As with yesterday’s film by Trevino Brings Plenty, this minimalist videopoem works because of the subject’s lack of response to a direct address, confounding the viewer’s expectations. The audio comes from a reading by the poet at Poetry International Rotterdam in 1977, and the video montage was made just last year by JW van Hemert, using footage from Conscience dauphins. Although the poem is mostly in Dutch, one can understand just enough of it to get the point.
Hans Faverey was—judging from the English translations of his poetry on the Poetry International Rotterdam website and at Words Without Borders—a great poet whose work deserves much more international exposure (I only heard of him last week, thanks to a tip from Willem Groenewegen on Facebook).
A film by Lori H. Ersolmaz using both voiceover and text-on-screen for the poem by the Chicago-based poet and therapist Nina Corwin. Ersolmaz found the poem at The Poetry Storehouse and the archival footage at Pond 5 and the Internet Archive.
Swoon (Marc Neys) has been taking a “‘videopoem journey’ along the Northern countries” this year, with films based on poems from Finland, Iceland, Sweden, and Norway. This one took him to Greenland, as he describes in a recent blog post.
I started with creating a soundscape around her reading; [SoundCloud link]
After that I was driven by the overall atmosphere of the language and the pace of her reading to look for footage by Jan Eerala again.
His images of an abandoned shed, a pink plastic bag in the wind and some shadowy puddles worked well in contrast (split screen) with the blue spooky footage I created earlier this year (playing around with software and public domain material)
This marriage of Greenland, Finland and Belgium works rather well, I think.
A film by James William Norton in collaboration with Filmpoem. The poem by Paul Nemser was commended in the 2014 National Poetry Competition from the Poetry Society, who commissioned the film as part of a series of NPC 2014 filmpoems. NPC judge Roddy Lumsden said of the poem:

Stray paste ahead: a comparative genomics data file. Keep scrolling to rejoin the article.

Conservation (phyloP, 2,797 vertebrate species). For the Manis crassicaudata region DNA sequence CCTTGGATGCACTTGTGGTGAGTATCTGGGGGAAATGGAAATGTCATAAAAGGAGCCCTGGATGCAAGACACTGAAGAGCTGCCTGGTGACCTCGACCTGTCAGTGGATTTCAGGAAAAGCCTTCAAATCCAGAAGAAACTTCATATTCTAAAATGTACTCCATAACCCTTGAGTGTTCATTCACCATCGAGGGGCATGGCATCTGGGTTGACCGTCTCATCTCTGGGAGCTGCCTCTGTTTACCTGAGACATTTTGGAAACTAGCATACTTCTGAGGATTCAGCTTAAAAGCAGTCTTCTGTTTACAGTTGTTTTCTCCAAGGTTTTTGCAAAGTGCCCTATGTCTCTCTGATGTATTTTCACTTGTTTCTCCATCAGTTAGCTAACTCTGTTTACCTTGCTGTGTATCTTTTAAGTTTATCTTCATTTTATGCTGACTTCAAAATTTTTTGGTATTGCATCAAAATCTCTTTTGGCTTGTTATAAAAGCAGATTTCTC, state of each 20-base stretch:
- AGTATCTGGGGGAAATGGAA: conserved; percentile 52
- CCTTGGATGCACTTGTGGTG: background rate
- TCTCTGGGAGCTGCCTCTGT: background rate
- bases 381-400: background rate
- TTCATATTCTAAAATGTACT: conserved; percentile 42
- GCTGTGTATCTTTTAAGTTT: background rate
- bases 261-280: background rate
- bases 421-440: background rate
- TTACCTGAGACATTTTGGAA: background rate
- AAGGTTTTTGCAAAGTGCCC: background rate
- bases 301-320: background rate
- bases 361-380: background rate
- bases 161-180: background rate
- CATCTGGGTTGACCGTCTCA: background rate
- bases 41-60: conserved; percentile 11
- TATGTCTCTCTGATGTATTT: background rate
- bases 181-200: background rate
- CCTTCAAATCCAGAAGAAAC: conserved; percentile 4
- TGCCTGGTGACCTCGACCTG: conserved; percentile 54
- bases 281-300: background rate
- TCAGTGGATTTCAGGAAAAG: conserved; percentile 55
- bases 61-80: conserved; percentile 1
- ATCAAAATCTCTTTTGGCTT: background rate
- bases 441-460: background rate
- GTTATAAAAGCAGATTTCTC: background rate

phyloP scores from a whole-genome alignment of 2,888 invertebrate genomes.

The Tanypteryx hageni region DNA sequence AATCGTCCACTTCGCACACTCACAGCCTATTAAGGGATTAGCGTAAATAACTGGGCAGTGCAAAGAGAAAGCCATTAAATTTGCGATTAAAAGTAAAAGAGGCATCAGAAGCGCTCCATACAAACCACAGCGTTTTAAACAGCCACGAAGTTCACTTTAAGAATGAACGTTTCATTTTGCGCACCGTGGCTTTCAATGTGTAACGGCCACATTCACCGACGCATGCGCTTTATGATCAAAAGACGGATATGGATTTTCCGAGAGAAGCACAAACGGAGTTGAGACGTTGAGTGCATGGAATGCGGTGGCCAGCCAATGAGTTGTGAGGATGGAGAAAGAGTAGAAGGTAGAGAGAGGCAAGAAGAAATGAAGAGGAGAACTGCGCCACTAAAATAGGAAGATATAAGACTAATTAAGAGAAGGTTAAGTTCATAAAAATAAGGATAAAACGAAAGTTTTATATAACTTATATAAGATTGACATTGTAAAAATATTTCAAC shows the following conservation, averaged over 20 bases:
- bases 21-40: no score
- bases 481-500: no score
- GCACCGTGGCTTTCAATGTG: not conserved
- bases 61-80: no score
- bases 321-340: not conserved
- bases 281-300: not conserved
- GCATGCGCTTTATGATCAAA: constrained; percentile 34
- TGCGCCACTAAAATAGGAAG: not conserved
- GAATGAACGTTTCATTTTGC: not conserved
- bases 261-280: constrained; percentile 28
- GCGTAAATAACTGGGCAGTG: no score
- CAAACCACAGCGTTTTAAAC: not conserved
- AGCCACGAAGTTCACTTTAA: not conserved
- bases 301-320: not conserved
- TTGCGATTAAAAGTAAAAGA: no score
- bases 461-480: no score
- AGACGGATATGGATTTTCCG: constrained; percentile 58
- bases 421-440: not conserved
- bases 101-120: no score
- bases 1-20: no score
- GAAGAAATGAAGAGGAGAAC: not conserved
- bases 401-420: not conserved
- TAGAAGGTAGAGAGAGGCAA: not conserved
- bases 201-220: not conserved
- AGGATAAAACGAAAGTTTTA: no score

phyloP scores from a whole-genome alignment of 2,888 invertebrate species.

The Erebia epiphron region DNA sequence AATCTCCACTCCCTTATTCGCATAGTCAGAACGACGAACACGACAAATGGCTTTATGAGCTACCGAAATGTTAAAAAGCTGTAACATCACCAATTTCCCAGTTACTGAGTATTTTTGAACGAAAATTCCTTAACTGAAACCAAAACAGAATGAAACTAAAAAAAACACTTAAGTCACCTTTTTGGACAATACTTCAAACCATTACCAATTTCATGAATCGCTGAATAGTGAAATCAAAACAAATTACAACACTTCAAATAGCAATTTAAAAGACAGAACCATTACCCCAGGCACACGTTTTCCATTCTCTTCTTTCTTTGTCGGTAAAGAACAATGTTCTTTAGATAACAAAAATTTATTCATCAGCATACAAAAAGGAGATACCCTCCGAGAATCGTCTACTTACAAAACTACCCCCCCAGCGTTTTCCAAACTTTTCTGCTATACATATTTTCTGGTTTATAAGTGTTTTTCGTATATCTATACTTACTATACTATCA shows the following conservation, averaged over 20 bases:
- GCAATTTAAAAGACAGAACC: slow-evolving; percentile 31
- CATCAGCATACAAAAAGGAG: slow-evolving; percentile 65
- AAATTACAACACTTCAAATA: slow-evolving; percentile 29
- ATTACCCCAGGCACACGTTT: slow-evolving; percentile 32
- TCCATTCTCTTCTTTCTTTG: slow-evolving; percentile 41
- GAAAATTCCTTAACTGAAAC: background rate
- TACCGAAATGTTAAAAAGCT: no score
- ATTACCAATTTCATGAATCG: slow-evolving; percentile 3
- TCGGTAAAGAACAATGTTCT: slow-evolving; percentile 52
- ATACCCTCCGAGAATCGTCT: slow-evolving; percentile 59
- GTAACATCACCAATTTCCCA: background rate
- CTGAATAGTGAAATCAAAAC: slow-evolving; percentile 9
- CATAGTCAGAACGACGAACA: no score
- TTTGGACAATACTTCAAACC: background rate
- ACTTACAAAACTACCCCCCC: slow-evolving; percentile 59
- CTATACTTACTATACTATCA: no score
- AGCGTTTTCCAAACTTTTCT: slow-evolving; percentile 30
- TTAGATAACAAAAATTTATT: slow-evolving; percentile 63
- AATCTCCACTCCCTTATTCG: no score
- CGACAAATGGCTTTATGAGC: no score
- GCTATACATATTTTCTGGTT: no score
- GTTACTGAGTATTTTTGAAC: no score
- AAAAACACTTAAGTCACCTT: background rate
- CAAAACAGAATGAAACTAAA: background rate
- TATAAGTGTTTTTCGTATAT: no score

‘After the Calm’ is a mix of deliciously frothy language and mysterious narrative. It is angsty and slippery. It tempts us to solve that restricted narrative but keeps our attention. It shifts between straightforward lines and unusual phrasing (‘dizzily companionable wane’, ‘angels powdering the breezes’). Intriguing, somewhat disturbing, it impresses with its dark charm.
A Moving Poems production for a new series of poetry in translation for the group literary blog I contribute to, Via Negativa. Go there for the text of the poem and the translation; the titling on the video disregards both punctuation and lineation in the interest of displaying Spanish and English side by side, in the manner of a bilingual book of poetry. I haven’t seen this done on a bilingual poetry film before, but that doesn’t mean it hasn’t been — it seems like a fairly obvious arrangement.
As I wrote at Via Negativa, I translated the poem (with some invaluable assistance from Alicia E-Bourdin on Facebook) specifically with the intent of pairing it with that footage of cabbage white butterflies—which, when I shot it last week, I already recognized as having a certain Lugones-like feel. So it was just a question of finding the right poem.